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How Inflation and Increased Rates Impact Your Institution's Success

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Matt De Visser
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For the last 10 years, we have been fortunate to experience good economic times. Even in the face of a devastating global pandemic, asset prices performed well, and delinquencies and defaults have trended downward.

As a result, demand has outpaced supply. Demand for building materials and contractors became so high that work has been delayed and, in some cases, not been completed. Demand for vehicles is so high that their values have started to appreciate. What we’ve recently seen is a general increase in the price of goods and services and a fall in purchasing power, commonly known as inflation.

Inflation hasn’t been much higher than 2.5% over the past 10 years, but it rose dramatically in 2021, hitting 7% in December. That’s the highest it has been since June of 1982.

Inflation from 2019 to 2021

When inflation goes up, the Fed commonly raises interest rates in order to reduce demand and manage inflation. One reason the real estate market has been so good is because interest rates have remained low.

According to Freddie Mac, interest rates in June of 1982 were an incredible 16.7%. Historical Federal Funds Rates are shown below.

Rates from 1980 to 2020

Fed Funds Rates have not been above 2.5% since the onset of the Great Recession. Long story short, interest rates have been very low for a long time, but they are on the rise.

What happens when interest rates increase?


Current Fixed-Rate Borrowers Stick Around

Your current fixed-rate borrowers are sitting on a great deal—an interest rate they wouldn’t be able to get in a current market. As a result, they’re less likely to refinance, and even less likely to sell their house and move. This means less attrition of fixed-rate loan portfolio balances that need to be replaced with new loans.

The catch is that you might not want them to. While you’re losing fewer loans to refinances, you’re foregoing the opportunity cost of making loans in the current higher interest-rate environment. If you have fixed-rate assets (loans) and variable-rate liabilities (shares and borrowed funds), you’ll be negatively impacted in a rising interest-rate environment because you’re paying more for your liabilities, but not receiving any more interest on your assets.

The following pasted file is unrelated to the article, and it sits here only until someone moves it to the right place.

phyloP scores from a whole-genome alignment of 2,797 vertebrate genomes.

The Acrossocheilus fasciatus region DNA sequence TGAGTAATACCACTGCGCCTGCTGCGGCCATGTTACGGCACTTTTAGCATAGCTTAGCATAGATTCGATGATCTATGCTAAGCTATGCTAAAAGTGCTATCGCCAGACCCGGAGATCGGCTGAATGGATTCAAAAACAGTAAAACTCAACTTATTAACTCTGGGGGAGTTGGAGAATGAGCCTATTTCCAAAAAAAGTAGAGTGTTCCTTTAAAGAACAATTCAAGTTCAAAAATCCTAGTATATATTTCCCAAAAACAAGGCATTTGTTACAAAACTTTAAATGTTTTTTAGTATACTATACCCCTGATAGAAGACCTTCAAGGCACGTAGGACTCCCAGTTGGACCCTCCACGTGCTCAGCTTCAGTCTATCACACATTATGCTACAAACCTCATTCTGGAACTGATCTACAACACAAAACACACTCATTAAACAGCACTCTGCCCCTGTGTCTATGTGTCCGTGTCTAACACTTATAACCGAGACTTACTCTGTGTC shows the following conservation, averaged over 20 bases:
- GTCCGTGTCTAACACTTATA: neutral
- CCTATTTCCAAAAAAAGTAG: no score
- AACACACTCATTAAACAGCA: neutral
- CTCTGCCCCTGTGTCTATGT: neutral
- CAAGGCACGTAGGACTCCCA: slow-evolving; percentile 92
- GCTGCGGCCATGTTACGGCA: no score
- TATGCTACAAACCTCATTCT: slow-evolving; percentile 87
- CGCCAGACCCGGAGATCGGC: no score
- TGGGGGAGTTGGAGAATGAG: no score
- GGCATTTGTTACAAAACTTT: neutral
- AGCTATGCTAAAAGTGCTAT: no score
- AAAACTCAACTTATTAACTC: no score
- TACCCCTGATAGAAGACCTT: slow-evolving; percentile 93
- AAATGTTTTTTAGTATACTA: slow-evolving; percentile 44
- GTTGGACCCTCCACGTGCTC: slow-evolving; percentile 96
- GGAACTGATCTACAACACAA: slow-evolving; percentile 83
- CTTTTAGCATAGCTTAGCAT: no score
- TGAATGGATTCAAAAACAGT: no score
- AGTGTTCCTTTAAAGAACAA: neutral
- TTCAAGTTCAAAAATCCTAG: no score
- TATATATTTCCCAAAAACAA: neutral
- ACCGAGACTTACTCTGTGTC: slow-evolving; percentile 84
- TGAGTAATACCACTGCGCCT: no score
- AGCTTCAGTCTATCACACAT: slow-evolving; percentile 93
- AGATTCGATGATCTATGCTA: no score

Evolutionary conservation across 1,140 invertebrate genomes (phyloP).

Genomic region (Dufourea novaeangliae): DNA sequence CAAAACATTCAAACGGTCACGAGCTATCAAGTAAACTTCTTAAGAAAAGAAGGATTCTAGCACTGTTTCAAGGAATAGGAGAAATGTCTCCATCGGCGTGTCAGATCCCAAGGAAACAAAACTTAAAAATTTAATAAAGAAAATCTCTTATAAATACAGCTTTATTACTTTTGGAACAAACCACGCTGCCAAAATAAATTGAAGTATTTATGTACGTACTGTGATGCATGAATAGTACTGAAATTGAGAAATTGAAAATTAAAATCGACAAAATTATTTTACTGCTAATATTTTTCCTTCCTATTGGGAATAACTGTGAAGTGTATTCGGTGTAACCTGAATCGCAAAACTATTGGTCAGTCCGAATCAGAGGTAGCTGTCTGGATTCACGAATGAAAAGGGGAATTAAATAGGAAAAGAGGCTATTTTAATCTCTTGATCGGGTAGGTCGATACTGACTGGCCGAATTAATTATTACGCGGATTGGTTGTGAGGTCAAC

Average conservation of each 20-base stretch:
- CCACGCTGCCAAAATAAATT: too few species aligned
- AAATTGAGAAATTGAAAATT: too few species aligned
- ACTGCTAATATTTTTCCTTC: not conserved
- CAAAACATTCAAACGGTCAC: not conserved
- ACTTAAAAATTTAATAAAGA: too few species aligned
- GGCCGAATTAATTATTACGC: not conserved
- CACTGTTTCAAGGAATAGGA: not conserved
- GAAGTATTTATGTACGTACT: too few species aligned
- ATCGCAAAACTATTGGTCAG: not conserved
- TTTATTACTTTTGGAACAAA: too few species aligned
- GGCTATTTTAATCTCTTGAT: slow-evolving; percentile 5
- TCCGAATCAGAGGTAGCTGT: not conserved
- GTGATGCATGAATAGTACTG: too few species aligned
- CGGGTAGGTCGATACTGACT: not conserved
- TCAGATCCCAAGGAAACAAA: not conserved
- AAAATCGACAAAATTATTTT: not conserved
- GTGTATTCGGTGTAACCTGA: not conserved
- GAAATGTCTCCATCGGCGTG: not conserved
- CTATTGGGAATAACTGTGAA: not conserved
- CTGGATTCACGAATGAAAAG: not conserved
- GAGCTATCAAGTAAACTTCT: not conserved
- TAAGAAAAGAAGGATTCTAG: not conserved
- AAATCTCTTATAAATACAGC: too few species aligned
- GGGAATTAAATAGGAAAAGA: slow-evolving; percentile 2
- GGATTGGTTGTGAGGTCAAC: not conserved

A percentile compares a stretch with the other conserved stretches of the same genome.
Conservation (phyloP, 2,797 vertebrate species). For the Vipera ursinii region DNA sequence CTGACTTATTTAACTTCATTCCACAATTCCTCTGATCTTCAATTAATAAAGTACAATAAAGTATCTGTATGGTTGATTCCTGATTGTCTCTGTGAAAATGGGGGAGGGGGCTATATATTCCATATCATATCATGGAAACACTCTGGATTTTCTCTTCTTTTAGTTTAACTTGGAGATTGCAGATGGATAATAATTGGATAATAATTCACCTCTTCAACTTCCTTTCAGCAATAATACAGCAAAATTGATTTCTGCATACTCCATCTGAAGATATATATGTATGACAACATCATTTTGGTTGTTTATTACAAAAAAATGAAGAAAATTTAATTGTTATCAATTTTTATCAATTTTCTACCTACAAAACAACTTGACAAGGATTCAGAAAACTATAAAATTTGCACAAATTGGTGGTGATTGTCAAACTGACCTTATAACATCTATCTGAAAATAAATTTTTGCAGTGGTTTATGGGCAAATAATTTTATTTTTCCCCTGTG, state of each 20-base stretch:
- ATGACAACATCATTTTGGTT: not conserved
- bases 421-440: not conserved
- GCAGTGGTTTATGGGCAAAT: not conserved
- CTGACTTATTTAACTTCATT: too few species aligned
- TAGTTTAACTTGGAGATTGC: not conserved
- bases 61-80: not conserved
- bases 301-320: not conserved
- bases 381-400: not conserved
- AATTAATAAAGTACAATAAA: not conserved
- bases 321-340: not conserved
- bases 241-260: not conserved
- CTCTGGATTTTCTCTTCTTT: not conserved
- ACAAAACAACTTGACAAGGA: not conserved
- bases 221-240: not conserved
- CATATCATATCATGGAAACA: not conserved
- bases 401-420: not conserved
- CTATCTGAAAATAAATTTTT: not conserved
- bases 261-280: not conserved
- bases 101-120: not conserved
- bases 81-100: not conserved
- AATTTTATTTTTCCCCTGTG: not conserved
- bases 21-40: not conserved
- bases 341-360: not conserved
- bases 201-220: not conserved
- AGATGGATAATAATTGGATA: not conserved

Borrower Purchasing Power Declines

Let’s use an example. Let’s say I make $100,000 per year and can put 25% ($2,083.33/month) of that towards my 30-year mortgage. If my interest rate is 3%, I can afford a $494,000 mortgage. At a 5% interest rate, I can only afford a $388,000 mortgage—over 20% less.


Credit Risk for Variable-Rate Payers Increases

Conversely, let’s say that I’m a variable-rate payer in that same example. A rate bump from 3% to 5% would increase my $2,083.33 payment to $2,653. If I can only afford 25% of my salary to allocate toward my mortgage, my income will need to increase to $127,300 to cover that gap.

If borrowers can’t come up with the additional funds, they’re at higher risk of default.

Situations like these are what make scenario analysis so important. Let’s walk through a scenario:

  • In an effort to manage a 7% inflation rate, the Fed implements monetary policies raising mortgage rates 2%.
  • The payment shock experienced by variable-rate payers pushes them into default, and their house is foreclosed on.
  • When the house is sold, the average buyer can now afford 20% less than they could previously.

Now imagine that, in addition to the reduced purchasing power, we have foreclosures resulting from payment shock increasing the supply of homes. In addition, many new constructions are being completed as a result of the previous rapid appreciation of the home market.

Impacts from scenarios like these are ones you want to plan for proactively regardless of macro-economic conditions. You should be answering the following questions:

  • Is our balance sheet structured to absorb the impacts?
  • At a macro level, do we have sufficient capital, or are there concentrations of credit risk under the most vicious economic pressures?
  • At a micro level, which variable-rate borrowers do we think will have the largest payment shock when their rates change? Is there anything we can do proactively to reduce that risk?

Banks have been good at providing affordable financial products in all economic environments. By understanding what can go wrong when things get tough, you put yourself in a position to continue making good loans and serving your clients when they need it most.



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